Malaga has four accidents a week involving scooters

Malaga has four accidents a week involving scooters

E-scooters are popular in Spain/Shutterstock Images

According to statistics when it comes to accidents caused by the misuse of electric scooters, Malaga is the second most dangerous city in Spain.

In 2022, scooters accounted for four accidents a week in Malaga, with 210 cases registered by the Malaga Local Police. Added together with incidents involving bicycles, the statistic rises to more than one a day with 374 for the whole year, writes Malaga Hoy, Wednesday, April 19.

Figures just in for the first quarter of 2023, indicate that 80 incidents involving personal injury and/or property damage were caused by personal mobility vehicles.

So far scooters have accounted for 43 accidents, compared to 37 incidents involving cyclists. And, during May and August last year over 20 accidents per month were recorded.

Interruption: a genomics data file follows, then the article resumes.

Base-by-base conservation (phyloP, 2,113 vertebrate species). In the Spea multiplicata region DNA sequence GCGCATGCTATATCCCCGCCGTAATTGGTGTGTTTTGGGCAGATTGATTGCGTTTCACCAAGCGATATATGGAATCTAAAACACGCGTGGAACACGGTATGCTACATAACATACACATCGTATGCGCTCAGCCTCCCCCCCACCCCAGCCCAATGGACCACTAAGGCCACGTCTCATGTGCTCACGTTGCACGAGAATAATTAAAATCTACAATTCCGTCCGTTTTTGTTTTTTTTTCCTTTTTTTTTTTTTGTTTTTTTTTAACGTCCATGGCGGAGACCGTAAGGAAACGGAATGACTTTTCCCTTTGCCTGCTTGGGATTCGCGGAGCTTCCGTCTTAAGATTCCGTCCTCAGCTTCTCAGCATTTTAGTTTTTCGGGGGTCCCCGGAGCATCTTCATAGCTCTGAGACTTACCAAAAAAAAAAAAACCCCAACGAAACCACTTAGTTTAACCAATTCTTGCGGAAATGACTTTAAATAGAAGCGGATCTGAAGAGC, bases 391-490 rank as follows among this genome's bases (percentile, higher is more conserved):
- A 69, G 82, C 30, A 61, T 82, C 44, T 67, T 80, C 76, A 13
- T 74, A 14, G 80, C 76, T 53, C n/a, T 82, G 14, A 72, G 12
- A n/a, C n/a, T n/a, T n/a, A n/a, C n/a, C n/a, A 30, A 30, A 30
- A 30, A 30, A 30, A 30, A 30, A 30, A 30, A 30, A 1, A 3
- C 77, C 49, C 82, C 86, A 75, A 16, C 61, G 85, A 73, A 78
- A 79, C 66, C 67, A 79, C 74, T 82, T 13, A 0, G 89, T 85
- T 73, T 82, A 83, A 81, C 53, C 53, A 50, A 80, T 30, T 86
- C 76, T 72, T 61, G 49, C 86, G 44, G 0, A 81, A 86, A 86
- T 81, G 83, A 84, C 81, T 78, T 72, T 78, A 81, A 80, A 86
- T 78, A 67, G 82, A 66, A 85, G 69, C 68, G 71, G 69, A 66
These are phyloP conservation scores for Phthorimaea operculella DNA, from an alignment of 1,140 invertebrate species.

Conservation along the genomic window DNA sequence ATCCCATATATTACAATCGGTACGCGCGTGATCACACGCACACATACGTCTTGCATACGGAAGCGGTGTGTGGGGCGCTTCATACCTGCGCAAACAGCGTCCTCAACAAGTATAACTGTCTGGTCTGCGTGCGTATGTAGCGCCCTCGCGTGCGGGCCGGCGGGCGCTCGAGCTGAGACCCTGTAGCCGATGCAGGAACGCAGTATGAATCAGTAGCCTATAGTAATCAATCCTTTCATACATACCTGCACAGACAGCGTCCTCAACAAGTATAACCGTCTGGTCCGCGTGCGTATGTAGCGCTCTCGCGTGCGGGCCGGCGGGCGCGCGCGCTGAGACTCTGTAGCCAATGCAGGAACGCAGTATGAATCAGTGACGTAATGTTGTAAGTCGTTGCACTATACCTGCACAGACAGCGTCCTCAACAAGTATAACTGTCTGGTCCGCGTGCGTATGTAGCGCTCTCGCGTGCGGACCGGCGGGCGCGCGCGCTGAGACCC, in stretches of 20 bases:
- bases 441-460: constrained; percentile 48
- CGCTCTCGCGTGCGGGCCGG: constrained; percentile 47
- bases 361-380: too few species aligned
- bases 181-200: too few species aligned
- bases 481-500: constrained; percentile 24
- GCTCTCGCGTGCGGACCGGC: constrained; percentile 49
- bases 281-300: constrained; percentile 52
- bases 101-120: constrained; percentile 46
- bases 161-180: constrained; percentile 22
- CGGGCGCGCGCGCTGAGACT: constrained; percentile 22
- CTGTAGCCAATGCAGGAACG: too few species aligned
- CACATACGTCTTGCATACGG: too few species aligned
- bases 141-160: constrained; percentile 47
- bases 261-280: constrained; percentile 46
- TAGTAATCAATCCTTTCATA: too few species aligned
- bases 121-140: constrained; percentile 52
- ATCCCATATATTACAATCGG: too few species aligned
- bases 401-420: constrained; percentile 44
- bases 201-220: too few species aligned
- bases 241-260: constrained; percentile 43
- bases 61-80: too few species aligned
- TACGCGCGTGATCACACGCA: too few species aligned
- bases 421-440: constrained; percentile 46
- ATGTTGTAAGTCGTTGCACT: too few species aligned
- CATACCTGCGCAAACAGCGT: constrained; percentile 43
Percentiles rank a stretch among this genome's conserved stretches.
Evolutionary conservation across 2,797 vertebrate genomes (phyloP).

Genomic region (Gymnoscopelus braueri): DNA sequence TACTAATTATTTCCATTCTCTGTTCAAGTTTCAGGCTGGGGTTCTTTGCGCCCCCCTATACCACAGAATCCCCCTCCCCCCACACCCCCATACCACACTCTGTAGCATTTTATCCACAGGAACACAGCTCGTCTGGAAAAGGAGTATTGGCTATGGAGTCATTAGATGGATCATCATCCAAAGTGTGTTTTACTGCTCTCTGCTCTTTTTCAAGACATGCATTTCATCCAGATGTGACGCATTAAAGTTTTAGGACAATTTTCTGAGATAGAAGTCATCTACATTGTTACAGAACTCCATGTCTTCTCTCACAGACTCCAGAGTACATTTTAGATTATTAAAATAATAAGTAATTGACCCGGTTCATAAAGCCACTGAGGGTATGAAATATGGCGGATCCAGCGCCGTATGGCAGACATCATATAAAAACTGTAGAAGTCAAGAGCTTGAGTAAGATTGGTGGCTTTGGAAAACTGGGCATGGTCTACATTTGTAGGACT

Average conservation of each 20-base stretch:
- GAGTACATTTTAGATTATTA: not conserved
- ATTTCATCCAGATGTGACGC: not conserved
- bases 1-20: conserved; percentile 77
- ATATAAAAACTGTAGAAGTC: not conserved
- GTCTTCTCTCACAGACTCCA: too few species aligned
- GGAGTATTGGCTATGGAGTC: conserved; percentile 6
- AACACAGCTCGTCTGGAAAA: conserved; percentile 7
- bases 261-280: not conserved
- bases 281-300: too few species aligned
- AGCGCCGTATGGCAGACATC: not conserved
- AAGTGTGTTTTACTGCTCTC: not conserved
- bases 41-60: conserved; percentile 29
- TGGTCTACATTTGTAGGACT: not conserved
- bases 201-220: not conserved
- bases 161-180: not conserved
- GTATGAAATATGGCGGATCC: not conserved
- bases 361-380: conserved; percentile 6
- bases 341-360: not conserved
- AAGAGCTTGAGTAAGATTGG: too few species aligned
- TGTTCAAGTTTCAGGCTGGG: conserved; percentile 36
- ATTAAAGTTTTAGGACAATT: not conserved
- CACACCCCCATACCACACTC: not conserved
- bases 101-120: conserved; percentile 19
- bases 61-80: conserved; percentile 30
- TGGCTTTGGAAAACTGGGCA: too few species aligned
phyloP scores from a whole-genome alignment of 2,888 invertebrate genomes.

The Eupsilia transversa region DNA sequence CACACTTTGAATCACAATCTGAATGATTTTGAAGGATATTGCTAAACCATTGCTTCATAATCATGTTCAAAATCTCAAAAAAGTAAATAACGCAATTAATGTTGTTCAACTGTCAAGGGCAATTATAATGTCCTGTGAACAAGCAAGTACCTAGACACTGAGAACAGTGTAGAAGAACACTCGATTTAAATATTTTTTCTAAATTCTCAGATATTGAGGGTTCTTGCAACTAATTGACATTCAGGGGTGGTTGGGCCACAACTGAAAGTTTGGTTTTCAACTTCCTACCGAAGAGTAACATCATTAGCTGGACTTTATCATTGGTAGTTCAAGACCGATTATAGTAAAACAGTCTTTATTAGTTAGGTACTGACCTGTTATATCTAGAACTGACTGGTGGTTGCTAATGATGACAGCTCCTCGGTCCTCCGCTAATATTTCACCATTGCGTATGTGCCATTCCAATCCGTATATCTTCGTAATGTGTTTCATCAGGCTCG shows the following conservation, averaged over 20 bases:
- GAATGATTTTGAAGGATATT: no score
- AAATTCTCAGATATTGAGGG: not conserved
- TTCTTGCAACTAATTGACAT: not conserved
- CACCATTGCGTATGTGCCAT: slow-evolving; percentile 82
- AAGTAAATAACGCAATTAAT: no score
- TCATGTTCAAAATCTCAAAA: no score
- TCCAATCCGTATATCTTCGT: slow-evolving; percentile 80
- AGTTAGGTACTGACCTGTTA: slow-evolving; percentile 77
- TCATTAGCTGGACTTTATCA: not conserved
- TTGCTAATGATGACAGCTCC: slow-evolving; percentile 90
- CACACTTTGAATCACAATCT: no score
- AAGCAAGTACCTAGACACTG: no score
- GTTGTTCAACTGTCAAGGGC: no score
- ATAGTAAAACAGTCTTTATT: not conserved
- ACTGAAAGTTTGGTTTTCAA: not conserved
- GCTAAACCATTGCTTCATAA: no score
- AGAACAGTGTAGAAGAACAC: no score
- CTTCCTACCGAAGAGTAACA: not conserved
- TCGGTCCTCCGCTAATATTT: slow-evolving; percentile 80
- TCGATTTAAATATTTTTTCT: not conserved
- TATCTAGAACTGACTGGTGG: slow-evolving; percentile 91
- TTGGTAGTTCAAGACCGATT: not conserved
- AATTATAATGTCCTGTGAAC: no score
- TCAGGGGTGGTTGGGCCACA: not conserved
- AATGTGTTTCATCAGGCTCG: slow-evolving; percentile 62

At the moment Malaga makes concessions to six rental scooter companies: Lime, Bird, Link, Dott, Bolt and Tier, with each operating 225 personal mobility vehicles (PMVs).

The City Council is currently trying to legislate for just one firm to operate micro-mobility in the city, as well as allowing the circulation and parking of 350 electric bicycles from Dolt and Bolt respectively.

The City Council has banned the use of this type of vehicle on pavements and pedestrian areas. Scooter rental companies are obliged to deactivate the vehicles telematically by means of a geolocation system when any of them enters a restricted area.

According to a Study on road safety in cities published on Monday by the company Midas, Malaga is the second most unsafe large Spanish capital for driving a scooter or electric bicycle.

The report stated that in Malaga, 76.5% of citizens, believe it is unsafe to drive with these vehicles, the second worst result in the country behind Madrid (80.9%). The third worst is Murcia with 71%.

The people of Malaga that were surveyed believe that the capital is neither safe nor well-adapted for electric scooters.

Regulations require that scooters are to be driven on the road like other vehicles, and this creates a feeling of danger both for the scooter driver and for those driving a car or lorry. Fortunately, so far, no serious accidents have been reported in Malaga.

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Written by

John Ensor

Originally from Doncaster, Yorkshire, John now lives in Galicia, Northern Spain with his wife Nina. He is passionate about news, music, cycling and animals.